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The Badger Herald

Independent Student Newspaper Since 1969

The Badger Herald

Independent Student Newspaper Since 1969

The Badger Herald


Halloween party faces sanction

Drawing both outrage and applause, Mayor Dave Cieslewicz introduced a plan last month for this fall's annual Halloween celebration. If approved, the new plan will require a $5 entrance fee and will limit attendance on State Street to 50,000.

Cieslewicz hopes the initiative will "re-brand" Halloween as a one-night annual event, open only to those willing to pay for admission. For the past four years, the celebration — which attracts people from all over the Midwest — has ended violently with police force.

As part of the "re-branding" effort, George Twigg, communications director for the mayor, said a $5 admission fee on Saturday, Oct. 28 would allow partygoers to enjoy State Street with food and live music.


"Our hope is that as we add new things such as food, bands and the admission fee that it will start to change the nature of the event little by little," Twigg said. "We want to come up with ways to make [Halloween] more constructive and safe, but in a way young people find credible and will respond to."

Selling tickets for access to State Street would not only cover the cost of the food and entertainment, Twigg noted, but would also lighten the burden on local taxpayers.

According to Twigg, last year's Halloween celebration cost the city more than $600,000, and the $5 ticket sales are expected to cover about a third of that cost.

The plan is not yet finalized, however, as the new restrictions must be approved by the City Council.

"I think it is critical that the word get out that this [plan] is not a done deal," said Ald. Mike Verveer, District 4, adding he has long been an advocate for the annual celebration. "I am not enthusiastic about the plan; however, I think it's much better to work with the mayor to improve and reform his plan than to fight it."

With the proposed changes marking a dramatic deviation from years past — when there has been no admission fee and no limit on capacity — city officials said they are not exactly sure what to expect from students.

"People pay cover for a lot of different events, and $5 is pretty minimal and modest," Twigg said. "We hope students will see this and realize it is very reasonable."

University of Wisconsin sophomore Tom Wangard, however, said the issue is not necessarily the $5 charge, but the proposed capacity limit of 50,000 for the event. And as founder of the Facebook group, "Move Halloween to Langdon 2006," it appears he is not alone.

According to Wangard, 50,000 tickets are not enough to satisfy the number of people who would like to attend the event. And so people who do not want to purchase a ticket for the event or those unable to get onto State Street will naturally overflow onto Langdon, he added.

Wangard also said many members of the Facebook group — which is continuously growing and now approaching 4,000 people — have a problem with the city limiting the number of partygoers on a public street.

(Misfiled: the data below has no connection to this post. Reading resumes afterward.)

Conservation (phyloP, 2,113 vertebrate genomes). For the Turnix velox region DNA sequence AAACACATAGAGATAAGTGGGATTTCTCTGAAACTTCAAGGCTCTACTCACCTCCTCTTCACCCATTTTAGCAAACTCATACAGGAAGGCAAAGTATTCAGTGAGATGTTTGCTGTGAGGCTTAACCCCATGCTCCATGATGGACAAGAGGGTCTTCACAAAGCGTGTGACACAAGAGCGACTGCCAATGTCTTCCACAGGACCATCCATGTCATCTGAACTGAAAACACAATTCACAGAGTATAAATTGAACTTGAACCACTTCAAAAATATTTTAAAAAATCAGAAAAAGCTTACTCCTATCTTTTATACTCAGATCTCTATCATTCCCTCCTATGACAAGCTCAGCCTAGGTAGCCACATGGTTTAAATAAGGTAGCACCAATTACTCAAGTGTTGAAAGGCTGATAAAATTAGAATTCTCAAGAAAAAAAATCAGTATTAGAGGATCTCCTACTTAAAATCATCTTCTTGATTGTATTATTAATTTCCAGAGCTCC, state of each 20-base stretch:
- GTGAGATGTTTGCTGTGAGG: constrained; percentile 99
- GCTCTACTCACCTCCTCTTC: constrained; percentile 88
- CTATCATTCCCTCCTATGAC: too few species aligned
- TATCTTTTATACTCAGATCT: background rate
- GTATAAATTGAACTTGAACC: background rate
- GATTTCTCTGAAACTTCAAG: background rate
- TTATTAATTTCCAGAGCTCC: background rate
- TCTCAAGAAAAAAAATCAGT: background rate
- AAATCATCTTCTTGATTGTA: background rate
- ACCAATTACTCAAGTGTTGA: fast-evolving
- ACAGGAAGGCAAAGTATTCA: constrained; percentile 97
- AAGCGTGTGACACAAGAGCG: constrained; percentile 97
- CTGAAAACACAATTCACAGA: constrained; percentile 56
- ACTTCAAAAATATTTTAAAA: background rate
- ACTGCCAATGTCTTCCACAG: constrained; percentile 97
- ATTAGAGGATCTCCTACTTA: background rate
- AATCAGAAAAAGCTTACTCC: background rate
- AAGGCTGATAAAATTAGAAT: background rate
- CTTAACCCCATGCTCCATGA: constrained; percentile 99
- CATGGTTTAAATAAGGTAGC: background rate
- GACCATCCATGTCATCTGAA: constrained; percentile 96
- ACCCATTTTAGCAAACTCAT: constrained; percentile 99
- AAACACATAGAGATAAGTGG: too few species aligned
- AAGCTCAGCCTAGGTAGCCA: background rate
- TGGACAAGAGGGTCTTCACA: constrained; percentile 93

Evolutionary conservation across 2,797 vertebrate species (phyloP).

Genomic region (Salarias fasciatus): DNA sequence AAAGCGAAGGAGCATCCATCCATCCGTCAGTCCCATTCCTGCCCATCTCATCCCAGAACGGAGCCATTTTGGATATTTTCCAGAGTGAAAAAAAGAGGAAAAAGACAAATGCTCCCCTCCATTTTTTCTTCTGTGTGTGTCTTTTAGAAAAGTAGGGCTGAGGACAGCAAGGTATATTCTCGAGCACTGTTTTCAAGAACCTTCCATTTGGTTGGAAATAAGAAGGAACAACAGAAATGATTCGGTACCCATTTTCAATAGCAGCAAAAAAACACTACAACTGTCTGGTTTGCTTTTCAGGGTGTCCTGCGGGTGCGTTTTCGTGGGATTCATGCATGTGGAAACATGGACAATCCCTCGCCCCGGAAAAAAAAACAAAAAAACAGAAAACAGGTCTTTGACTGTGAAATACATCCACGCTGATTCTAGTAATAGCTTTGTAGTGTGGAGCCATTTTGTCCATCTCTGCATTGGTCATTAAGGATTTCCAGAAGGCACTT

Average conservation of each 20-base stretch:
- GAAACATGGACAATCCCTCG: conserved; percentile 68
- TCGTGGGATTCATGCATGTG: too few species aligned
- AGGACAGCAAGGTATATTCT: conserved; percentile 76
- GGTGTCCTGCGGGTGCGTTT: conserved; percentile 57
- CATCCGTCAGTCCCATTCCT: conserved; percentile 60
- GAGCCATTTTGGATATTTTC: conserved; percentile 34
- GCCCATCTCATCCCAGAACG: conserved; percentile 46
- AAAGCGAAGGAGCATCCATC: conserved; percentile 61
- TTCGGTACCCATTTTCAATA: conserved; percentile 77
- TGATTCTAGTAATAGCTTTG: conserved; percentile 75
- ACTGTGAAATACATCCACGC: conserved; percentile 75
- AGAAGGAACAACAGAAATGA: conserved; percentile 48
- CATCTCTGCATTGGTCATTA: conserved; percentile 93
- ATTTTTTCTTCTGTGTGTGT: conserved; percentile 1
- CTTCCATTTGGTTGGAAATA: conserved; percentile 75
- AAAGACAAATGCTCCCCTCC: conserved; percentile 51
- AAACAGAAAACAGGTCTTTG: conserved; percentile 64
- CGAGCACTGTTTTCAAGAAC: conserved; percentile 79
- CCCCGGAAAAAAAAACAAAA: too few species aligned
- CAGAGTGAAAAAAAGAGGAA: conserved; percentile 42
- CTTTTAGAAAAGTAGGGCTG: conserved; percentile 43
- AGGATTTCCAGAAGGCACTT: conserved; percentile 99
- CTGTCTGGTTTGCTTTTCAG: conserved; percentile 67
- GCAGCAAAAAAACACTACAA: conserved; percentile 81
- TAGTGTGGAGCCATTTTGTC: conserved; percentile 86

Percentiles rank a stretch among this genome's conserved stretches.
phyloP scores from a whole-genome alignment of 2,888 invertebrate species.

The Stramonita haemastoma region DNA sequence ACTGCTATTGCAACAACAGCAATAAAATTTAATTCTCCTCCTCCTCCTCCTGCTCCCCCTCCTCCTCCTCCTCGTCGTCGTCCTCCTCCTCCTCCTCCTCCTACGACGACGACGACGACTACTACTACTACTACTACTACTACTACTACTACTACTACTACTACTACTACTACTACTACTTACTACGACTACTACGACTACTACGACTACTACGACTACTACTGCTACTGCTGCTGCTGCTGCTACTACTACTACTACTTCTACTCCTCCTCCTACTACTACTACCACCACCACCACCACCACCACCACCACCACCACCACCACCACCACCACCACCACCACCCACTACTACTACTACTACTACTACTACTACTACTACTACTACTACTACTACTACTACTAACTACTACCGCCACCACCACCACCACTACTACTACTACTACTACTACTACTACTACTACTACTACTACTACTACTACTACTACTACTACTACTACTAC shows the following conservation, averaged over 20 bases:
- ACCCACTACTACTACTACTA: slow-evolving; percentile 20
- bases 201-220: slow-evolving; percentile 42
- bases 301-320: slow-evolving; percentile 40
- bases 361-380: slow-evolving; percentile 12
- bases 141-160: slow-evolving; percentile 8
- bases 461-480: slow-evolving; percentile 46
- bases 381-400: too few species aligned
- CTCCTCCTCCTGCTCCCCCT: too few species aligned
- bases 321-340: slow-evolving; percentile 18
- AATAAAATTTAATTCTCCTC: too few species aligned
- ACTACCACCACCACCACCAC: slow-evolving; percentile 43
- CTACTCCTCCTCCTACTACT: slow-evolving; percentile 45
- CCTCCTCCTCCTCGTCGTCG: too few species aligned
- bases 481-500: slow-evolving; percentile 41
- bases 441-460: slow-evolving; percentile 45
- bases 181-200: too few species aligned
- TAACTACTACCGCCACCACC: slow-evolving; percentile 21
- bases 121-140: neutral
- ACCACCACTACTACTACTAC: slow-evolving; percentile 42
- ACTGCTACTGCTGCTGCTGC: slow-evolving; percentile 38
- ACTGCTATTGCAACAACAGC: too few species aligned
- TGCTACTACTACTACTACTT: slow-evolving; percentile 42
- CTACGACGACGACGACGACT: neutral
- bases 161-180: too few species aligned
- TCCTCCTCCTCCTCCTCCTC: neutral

"We are just looking for a secondary place for students who don't want to pay the $5 to peacefully gather and enjoy Halloween," he said.

Verveer, too, said he is more concerned with the ticket limit than the admission fee. He argues that not allowing people onto the street could create more safety issues than it would solve.

"The 50,000 cap was a number picked by the fire marshal, and I still think it's unreasonably low," Verveer said. "If there are going to be thousands of people outside the fences who can't get in, I'm concerned about what they are going to do and how they are going to do it."

Madison's Alcohol Policy Coordinator Joel Plant maintained the estimate of 50,000 people on State Street is accurate and consistent with last year's celebration. At the peak hours during Halloween on Saturday last year, Plant said there were between 40,000 and 60,000 people, mostly gathering between Library Mall and the 300 block of State Street.

"We're doing all this with student input, so we're hoping to dispel the myths," he said. "The fact is, if you actually had 70,000 people on State Street it would be just a sea of people all the way from Capitol Square to Library Mall, which was not the case."

Despite any student movements to shift the annual celebration to Langdon Street, both Twigg and Plant speculated that tradition will win out and State Street will remain the popular destination for partygoers.

"On Halloween, State Street is where people go to see and be seen," Twigg said.

Though the mayor is limiting the number of tickets sold to State Street, LaMarr Billups, senior special assistant to UW Chancellor John Wiley, said the ultimate goal is not to shut down Halloween, but to ensure that everybody makes it through the weekend safely.

With a home football game and several other sporting events also taking place Halloween weekend, he said safety becomes an even bigger and more important issue.

Billups also said that both UW and the mayor see the $5 charge as a new approach and not a permanent solution, and that the city and UW are willing to make any necessary changes should the plan cause more danger than aid.

"To call for a cancellation of Halloween is probably not that realistic," Billups said. "The goal here is to have an event and keep it safe."

Yet in order for Halloween celebrations to continue, Verveer said the important thing is for students to work with the mayor to get what they want. For the next few months, both Verveer and Ald. Austin King, District 8, will be holding meetings on campus to listen to student input and to fix any shortcomings in the mayor's plan.

According to Verveer, the admission fee will not apply to State Street residents.

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